I remember dad was always behind me and we would have talked things through. He knew that I was determined and ambitious and I think he is proud of me and the path that I chose.
Dad and I share a lot of similar interests. For example, he taught me to fish, which is something I still enjoy doing when I get the opportunity. He was very sporty when we were younger and big into his sport.
I've been working all this week in London, so I am looking forward to getting home and spending Father's Day with dad. I will cook for my parents as a rare and special treat. This is something I feel I don't get to do often enough as I am so busy.
Nowadays we also enjoy going out for meals, relaxing and chatting over a glass of wine and some good food.
And when I go to the palace to receive my MBE mum and dad will be by my side. They are very excited about it and it will be a very proud day."
Professional boxer Paddy Barnes (29), OBE, is married to Mari (27) and they have two girls, Eireann (4) and Sianna (1). He reveals that he owes his professional career to his dad Patrick (55). He says:
I am in Glasgow at the minute training ahead of my next fight in Belfast in August but I am really looking forward to Father's Day as I'm coming home and will see my family as well as having a round of golf with my dad.
My dad is my biggest supporter. There was never anyone in the family who boxed before me but when I took it up at the age of 11 my dad and mum, Ellen, couldn't have been more supportive.
Essentially my dad became my taxi driver for years. He drove me to Ardglass every week for training, as well as to different clubs around Northern Ireland.
We have always been very close and I enjoy spending time with my dad. He has never missed one of my fights and I always make sure that he and my mum have good seats. I don't think they worry about me. They trust me and they trust my instincts.
My mum loves boxing, too, and always comes along to every fight. They both believe in me. They even made it along to the Olympics when I fought in Rio, Beijing and London.
My parents had to remortgage the house to travel with me, but they did it because they wanted to support me and be there to watch me.
I think dad was excited and proud when I took up boxing professionally. It was the next logical step for me to do. He has always been supportive and its thanks to his help when I was getting started that I have the career I have today."
Lisa Flavelle (46), from Belfast, is station director of Belfast 89FM and has a son and a daughter, Ben (21) and Rose (11). This is her first Father's Day without her dad, musician Jackie. She says:
My dad died in September so this is my first Father's Day without him. Like all the 'firsts' such as Christmas and birthdays, it will be a difficult day as we all miss him so much.
It was around this time last year when dad was diagnosed with bladder cancer and he was only ill for three months before he died. Right up until he took ill he was still gigging and travelling the world with the Chris Barber Band.
Dad never believed in retirement or getting old. He wouldn't even go for the flu jab at the same time as everyone else as he didn't want to 'catch old' as he would say.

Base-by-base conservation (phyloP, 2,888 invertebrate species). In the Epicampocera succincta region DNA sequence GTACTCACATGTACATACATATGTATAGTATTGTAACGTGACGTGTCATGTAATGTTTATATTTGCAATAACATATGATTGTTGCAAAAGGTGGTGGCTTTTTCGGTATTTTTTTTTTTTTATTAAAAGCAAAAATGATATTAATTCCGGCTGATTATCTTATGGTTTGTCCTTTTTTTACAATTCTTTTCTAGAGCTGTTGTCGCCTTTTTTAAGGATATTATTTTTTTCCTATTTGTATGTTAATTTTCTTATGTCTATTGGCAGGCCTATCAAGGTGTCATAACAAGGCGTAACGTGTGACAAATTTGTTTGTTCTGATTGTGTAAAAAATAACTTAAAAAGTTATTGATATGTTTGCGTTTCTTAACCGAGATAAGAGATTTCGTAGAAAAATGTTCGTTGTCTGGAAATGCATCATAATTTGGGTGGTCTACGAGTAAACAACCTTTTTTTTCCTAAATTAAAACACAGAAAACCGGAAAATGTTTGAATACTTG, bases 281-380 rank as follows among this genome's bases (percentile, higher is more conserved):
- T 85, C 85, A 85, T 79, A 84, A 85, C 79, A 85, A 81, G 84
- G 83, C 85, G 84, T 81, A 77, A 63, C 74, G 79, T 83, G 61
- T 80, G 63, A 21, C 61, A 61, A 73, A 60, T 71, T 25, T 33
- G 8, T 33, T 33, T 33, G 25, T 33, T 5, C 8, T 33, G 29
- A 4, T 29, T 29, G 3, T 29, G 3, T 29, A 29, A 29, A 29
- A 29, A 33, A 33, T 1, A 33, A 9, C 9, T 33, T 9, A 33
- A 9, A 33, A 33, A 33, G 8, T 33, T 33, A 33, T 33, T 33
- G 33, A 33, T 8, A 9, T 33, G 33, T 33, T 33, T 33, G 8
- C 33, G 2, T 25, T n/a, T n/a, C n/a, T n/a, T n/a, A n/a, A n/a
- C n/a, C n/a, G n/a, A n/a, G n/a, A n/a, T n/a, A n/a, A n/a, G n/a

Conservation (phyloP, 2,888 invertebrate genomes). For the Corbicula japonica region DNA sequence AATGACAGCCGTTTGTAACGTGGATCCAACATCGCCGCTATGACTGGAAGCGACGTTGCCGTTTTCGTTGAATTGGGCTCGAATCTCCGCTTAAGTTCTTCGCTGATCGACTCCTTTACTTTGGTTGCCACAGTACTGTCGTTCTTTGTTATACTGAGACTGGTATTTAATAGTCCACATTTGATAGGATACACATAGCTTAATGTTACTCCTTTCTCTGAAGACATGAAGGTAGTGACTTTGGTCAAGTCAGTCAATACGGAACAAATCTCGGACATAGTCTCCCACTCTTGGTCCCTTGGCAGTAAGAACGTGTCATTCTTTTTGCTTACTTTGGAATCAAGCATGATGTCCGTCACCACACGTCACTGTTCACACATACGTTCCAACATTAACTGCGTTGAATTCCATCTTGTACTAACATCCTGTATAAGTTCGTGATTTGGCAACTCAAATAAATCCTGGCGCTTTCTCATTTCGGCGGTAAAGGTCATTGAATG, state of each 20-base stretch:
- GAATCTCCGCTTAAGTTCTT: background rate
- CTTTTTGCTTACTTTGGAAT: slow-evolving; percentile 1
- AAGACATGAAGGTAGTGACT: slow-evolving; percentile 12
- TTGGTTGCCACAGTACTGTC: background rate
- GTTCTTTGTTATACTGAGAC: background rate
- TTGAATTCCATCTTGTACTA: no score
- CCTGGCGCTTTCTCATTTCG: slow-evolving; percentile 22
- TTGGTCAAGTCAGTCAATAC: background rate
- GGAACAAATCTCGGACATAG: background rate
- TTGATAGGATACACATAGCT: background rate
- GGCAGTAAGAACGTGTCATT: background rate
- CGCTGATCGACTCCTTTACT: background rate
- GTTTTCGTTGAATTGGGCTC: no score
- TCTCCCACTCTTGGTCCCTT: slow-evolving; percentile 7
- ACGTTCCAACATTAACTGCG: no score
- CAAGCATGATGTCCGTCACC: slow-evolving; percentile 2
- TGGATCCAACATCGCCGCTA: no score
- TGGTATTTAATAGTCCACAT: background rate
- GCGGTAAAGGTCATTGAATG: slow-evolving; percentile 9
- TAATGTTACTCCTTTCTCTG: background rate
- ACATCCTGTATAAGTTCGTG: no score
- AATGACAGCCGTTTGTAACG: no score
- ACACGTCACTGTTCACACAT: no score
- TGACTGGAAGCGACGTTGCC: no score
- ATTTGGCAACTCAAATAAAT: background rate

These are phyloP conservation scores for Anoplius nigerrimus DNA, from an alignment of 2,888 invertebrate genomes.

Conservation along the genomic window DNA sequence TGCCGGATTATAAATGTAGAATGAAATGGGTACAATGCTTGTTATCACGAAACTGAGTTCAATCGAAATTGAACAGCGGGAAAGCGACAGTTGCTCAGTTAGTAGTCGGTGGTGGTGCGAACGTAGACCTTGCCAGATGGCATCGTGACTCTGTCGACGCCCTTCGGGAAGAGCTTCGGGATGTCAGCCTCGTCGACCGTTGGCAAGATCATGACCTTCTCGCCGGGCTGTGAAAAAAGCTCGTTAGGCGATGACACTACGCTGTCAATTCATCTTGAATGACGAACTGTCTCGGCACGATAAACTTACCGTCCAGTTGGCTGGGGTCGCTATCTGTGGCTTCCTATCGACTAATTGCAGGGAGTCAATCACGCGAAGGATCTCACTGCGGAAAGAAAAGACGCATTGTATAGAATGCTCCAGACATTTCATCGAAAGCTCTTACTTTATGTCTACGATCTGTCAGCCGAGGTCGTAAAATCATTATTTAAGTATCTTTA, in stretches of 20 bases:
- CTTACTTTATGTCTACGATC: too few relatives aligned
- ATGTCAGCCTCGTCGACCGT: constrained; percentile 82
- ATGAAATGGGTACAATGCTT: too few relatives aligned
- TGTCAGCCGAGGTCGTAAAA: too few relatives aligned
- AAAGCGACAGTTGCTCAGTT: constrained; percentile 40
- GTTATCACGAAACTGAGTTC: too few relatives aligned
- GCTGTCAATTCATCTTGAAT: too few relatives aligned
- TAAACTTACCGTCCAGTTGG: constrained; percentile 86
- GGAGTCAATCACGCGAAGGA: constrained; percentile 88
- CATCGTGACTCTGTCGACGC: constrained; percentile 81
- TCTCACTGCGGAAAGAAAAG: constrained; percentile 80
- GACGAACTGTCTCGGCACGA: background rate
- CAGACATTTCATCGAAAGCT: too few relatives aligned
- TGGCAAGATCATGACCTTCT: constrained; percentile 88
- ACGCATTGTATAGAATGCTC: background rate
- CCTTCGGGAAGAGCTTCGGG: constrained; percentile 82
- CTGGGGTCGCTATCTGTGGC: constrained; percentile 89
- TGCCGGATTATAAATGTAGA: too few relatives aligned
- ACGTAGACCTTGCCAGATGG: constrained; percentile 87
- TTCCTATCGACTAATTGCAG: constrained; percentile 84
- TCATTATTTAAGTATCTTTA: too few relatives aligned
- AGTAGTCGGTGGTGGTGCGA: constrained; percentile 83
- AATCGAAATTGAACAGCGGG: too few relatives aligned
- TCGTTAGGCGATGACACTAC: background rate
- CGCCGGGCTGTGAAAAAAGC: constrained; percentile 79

He believed in doing what he loved for as long as he could and that's exactly what he did. He taught us all to live life to the full.
My mum Noreen died 10 years ago. It was very sudden and my daughter Rose was only six weeks old at the time. Mum was just 62 years old and it was a huge shock. After she died I spent as much time with dad as possible although he was away travelling a lot.
When he took ill I spent a lot of time with him and we shared a lot over those last few months.
Dad always wanted to be around young people and to listen to modern music. That kept him young. Growing up I was like dad's shadow.
When he worked as a salesman I would have travelled on the road with him during my summer holidays. And when he worked at Downtown Radio I was with him all the time. I was in there organising the records and making the tea. That's where I caught the bug for radio and it has stayed with me ever since.
I miss dad every day. We shared so much, particularly a love of music which has been passed on to Ben who plays in several bands. He misses dad very much and I know that dad would be so proud that he is carrying on that passion for music and performing in the family
Dad had a love of broadcasting and a wicked sense of humour which I miss. In the Sixties, he was in all the big showbands and he and mum moved to London. They were mixing and partying with all the big stars such as Jimi Hendrix.
My parents decided to move home after my sister Melanie was born.
My earliest memories of dad are of watching him on stage. I was mesmerised.
I think I am a lot like dad. He was very easy going and he was also fortunate to love what he did for a living.
Dad always believed you need a reason to get out of bed in the morning and that is very true. For him age was a state of mind.
I'm not sure how I will spend Father's Day without dad, though I know he would want me to be happy and to focus on my kids.
Happily, my sister Melanie is having a new baby this year so it is good to have something positive to focus on after such a difficult 12 months."